While the Philippine Government regained control by 23 October 2017, ‘Total Victory Declared in Marawi Over ISIL’, Al Jazeera, 23 October 2017. armed confrontations did not diminish in 2018. Indeed, between January and March 2018 violence continued between government troops and the IS-affiliated non-state actors. Specifically, 30 episodes of violence were registered, which resulted in at least 84 fatalities. International Institute for Strategic Studies (IISS), ‘Philippines (MILF)’, Armed Conflict Database. For instance, the government armed forces launched an air and ground attack against the BIFF, using 81mm mortars and 105 howitzers, as well as attack helicopters, tanks and other heavy weapons. The operation resulted in the deaths of 12 members of the opposition group. During the following months, the government continued to carry out large-scale air and ground offensives against several armed groups affiliated with IS, especially the BIFF. M. Saaduddin, ‘Army Launches attacks vs BIFF’, The Manila Times, 10 March 2018.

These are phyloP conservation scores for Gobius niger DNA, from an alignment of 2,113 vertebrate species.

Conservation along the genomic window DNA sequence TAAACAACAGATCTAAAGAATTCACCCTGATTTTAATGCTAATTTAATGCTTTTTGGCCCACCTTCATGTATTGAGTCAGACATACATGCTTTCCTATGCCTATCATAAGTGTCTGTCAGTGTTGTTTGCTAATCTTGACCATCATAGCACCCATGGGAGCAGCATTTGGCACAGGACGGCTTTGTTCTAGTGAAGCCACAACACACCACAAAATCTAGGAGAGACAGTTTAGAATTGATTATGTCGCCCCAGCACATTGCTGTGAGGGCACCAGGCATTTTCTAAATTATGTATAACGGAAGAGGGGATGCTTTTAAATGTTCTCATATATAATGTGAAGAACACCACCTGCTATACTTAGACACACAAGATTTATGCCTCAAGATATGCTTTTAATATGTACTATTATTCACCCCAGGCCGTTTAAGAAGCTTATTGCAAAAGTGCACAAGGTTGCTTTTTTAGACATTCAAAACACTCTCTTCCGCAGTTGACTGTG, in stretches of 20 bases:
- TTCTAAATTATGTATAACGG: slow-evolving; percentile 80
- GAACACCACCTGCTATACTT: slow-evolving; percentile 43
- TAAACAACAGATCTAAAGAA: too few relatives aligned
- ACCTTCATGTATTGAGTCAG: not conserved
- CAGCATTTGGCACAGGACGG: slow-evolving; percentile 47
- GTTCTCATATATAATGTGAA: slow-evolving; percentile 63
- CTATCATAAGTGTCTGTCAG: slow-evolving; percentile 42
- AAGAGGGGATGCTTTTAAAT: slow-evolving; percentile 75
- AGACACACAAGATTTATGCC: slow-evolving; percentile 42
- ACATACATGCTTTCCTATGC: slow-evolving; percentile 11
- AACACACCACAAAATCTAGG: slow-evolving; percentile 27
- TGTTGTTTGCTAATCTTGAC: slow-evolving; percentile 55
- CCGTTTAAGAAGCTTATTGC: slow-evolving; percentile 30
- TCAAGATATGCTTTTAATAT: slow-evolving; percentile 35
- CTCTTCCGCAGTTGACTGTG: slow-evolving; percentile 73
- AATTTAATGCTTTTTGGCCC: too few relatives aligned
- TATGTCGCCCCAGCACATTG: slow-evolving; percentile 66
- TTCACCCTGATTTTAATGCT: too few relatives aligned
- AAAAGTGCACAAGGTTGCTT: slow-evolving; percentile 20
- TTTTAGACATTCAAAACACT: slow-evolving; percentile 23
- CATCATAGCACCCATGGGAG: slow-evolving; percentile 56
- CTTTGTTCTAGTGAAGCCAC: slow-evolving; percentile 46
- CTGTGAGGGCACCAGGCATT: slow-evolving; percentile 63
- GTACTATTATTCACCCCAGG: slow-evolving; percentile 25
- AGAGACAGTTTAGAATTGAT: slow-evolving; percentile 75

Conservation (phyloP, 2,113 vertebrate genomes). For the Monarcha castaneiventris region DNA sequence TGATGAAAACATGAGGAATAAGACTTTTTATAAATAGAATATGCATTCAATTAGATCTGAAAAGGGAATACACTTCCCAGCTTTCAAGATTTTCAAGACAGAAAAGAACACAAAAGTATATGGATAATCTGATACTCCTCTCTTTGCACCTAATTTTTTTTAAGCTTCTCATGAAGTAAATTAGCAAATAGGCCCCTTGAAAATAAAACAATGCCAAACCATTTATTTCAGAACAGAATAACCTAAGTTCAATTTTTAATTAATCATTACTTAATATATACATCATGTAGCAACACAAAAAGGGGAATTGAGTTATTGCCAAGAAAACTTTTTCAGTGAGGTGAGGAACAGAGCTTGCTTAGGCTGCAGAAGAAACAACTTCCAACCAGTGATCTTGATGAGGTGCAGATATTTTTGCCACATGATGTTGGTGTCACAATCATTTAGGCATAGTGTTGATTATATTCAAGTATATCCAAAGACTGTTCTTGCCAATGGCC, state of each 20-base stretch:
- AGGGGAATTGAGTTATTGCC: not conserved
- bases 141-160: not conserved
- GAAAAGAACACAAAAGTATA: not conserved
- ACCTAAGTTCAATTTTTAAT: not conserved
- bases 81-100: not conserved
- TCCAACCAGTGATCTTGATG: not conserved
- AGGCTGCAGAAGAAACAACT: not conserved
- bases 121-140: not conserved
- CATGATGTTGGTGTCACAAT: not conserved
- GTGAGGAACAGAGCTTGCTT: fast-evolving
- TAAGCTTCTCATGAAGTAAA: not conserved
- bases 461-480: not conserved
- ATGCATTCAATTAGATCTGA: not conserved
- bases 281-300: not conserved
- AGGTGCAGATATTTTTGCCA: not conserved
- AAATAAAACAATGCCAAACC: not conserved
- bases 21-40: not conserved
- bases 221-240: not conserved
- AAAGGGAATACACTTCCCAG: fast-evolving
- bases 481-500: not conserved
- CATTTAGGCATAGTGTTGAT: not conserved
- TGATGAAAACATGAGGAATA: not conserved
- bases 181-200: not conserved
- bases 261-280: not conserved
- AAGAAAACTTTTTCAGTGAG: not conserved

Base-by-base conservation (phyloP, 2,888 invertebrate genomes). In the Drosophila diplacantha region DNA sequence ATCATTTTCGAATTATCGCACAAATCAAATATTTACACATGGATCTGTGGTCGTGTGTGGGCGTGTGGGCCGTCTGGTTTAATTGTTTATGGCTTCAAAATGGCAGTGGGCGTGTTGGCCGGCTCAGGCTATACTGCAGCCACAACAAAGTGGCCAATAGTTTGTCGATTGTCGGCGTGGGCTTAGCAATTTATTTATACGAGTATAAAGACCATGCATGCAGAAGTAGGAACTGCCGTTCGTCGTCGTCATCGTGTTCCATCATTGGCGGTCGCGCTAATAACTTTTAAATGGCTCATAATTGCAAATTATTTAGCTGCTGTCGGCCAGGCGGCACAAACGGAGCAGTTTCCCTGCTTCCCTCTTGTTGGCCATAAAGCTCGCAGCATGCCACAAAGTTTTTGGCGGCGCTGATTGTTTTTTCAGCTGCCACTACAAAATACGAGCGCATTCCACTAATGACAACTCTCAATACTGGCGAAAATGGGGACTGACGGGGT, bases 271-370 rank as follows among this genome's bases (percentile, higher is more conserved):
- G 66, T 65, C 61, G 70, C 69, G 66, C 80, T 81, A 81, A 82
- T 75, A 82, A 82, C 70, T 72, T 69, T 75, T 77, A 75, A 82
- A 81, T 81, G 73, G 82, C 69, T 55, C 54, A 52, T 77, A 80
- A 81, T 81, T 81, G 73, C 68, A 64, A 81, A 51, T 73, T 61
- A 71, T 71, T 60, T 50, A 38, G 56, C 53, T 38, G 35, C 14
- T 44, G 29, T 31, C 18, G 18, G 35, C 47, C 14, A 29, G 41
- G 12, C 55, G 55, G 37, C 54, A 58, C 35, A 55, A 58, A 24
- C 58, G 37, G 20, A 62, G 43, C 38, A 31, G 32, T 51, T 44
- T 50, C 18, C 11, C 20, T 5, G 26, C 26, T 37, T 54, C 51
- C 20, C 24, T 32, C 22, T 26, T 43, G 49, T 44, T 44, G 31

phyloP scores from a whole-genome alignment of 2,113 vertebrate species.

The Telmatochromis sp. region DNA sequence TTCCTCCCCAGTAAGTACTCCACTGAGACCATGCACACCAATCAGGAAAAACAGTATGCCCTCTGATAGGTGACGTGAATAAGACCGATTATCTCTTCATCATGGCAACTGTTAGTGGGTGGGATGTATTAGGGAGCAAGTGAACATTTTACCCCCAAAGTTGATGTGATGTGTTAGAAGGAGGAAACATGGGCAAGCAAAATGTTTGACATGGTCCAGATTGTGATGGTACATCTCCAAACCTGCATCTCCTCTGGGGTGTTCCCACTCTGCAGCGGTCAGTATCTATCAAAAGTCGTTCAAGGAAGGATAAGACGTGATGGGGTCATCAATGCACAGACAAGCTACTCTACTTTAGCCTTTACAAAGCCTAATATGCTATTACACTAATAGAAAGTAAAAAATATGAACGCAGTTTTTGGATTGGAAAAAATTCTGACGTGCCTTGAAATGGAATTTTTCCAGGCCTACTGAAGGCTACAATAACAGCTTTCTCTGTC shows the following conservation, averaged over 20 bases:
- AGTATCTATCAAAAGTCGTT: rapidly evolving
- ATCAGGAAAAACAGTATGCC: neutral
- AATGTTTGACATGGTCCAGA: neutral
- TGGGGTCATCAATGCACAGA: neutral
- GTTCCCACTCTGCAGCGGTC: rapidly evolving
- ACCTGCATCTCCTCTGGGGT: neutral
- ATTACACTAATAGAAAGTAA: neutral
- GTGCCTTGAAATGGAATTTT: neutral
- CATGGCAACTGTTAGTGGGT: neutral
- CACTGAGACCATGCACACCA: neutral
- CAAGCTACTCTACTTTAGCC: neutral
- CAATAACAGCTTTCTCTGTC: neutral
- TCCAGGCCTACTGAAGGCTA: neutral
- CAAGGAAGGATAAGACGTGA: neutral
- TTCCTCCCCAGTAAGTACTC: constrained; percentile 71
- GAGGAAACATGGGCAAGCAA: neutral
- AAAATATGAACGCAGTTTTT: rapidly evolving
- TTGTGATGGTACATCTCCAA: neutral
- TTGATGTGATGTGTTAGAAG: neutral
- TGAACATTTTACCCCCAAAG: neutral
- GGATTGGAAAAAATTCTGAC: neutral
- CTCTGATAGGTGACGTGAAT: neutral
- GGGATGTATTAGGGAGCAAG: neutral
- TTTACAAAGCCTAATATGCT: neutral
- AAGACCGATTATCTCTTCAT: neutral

Armed violence between government forces and the Maute Group, affiliated to IS, have been equally intense. For instance, on 20 June 2018 Philippine troops launched an attack in an area that was believed to shelter the head of the opposition group. Following intense fighting, five members of the Maute Group were killed, while more than 11,000 residents were forced to flee their homes. ‘Philippines: Thousands Flee as Army Hits ISIL-Linked Maute Group’, Al Jazeera, 20 June 2018.

Organization